On June 19, 1865, slaves in Galveston, Texas, found out they were free even though the Emancipation Proclamation was issued more than two years prior.
Slaveholders in Texas were slow to communicate the news that their slaves were free because they didn’t want to acknowledge the Emancipation.
This group is said to be the last group of slaves to celebrate their emancipation, and nearly 150 years later their freedom is still cause for jubilation.
The 16th annual Juneteenth Celebration, sponsored by the Lowcountry, Juneteenth Association was held Saturday at the Jenkins Institute in North Charleston.
“This is a time for assessment, self-improvement and planning for the future,” said Charleston County Councilwoman Anna Johnson of James Island.
The crowd joined with Ashanti Ford to sing James Weldon Johnson’s Negro National Anthem. “Sing a song full of the faith that the dark past has taught us. Sing a song full of the hope that the present has brought us,” they sang in unison.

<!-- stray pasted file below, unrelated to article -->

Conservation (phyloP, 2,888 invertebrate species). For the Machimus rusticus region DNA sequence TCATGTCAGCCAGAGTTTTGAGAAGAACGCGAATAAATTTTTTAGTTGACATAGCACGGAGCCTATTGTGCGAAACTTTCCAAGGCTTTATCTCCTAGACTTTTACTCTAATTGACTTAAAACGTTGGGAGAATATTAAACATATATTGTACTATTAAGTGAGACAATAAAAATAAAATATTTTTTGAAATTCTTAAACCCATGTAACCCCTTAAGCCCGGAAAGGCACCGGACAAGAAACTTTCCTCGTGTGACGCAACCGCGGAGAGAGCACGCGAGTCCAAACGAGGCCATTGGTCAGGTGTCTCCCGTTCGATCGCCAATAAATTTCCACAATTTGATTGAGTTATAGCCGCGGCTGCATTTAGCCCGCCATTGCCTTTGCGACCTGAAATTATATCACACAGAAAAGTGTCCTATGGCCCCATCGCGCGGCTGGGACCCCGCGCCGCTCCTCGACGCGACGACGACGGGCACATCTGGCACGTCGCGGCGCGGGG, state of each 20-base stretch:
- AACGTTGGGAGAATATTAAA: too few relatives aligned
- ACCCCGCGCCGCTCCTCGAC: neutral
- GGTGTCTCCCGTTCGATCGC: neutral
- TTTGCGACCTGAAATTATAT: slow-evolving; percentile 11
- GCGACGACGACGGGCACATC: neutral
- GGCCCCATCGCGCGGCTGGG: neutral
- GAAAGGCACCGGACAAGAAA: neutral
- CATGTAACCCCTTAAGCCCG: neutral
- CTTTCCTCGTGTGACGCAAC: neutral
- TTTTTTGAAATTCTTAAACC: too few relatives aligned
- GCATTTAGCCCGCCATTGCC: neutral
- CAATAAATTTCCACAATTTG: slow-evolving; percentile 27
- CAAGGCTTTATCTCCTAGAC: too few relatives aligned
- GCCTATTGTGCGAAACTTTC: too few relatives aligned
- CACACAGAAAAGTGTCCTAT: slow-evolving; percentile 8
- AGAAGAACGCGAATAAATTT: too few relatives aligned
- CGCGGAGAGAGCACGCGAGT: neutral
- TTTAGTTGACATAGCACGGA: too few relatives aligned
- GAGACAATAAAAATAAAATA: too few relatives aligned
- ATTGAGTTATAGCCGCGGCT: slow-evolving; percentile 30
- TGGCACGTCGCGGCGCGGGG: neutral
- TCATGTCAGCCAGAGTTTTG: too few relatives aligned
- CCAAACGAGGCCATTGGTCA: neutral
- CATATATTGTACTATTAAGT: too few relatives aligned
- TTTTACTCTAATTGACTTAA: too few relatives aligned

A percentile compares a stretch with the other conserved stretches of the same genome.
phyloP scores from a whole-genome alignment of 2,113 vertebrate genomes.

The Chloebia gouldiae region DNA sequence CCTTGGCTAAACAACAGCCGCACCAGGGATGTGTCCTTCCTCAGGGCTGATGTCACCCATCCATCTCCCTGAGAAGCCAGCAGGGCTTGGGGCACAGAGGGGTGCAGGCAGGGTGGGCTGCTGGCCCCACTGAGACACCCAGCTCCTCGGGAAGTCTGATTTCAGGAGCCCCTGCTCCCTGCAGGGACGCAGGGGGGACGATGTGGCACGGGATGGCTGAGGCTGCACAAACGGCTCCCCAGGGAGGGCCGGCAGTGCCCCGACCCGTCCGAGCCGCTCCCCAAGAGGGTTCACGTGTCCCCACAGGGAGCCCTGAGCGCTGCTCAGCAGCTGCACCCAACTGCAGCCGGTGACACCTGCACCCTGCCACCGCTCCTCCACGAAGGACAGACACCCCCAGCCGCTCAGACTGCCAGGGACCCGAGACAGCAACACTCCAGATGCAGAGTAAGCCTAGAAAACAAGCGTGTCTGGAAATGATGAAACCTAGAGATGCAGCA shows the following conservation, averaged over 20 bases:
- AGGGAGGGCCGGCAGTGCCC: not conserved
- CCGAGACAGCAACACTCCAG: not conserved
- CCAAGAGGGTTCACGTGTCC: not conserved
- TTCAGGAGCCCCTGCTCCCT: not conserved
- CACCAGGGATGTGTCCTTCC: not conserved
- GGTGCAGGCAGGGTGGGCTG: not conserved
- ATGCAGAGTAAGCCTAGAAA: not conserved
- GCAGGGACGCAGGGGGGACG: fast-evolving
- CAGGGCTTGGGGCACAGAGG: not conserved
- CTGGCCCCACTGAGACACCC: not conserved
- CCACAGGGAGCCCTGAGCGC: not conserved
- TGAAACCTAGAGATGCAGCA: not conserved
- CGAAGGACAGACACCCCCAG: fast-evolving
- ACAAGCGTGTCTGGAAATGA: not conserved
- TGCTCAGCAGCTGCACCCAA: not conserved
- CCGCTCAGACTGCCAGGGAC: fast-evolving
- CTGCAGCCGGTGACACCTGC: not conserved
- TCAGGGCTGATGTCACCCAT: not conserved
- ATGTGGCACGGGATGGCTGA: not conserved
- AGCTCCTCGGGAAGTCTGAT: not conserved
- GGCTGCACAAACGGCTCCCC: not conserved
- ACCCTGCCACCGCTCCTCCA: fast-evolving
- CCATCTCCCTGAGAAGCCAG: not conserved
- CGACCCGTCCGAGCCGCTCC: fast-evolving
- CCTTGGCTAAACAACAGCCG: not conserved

Damon Fordham, a professor at Virginia College, said this is a time to educate ourselves and uplift younger generations. Fordham urged guests to not dwell on the negative when it comes to young people, but “encourage them to go where they could be.”
The celebration was full of entertainment such as church choirs, praise dancers, African drummers and soloists.
The proclamation applied only to the 10 Confederate states that seceded from the Union. It wasn’t until the 13th Amendment, adopted on Dec. 6, 1865, that slavery was abolished in the United States.
South Carolina was the 28th of 42 states to adopt permanent recognition of Juneteenth.
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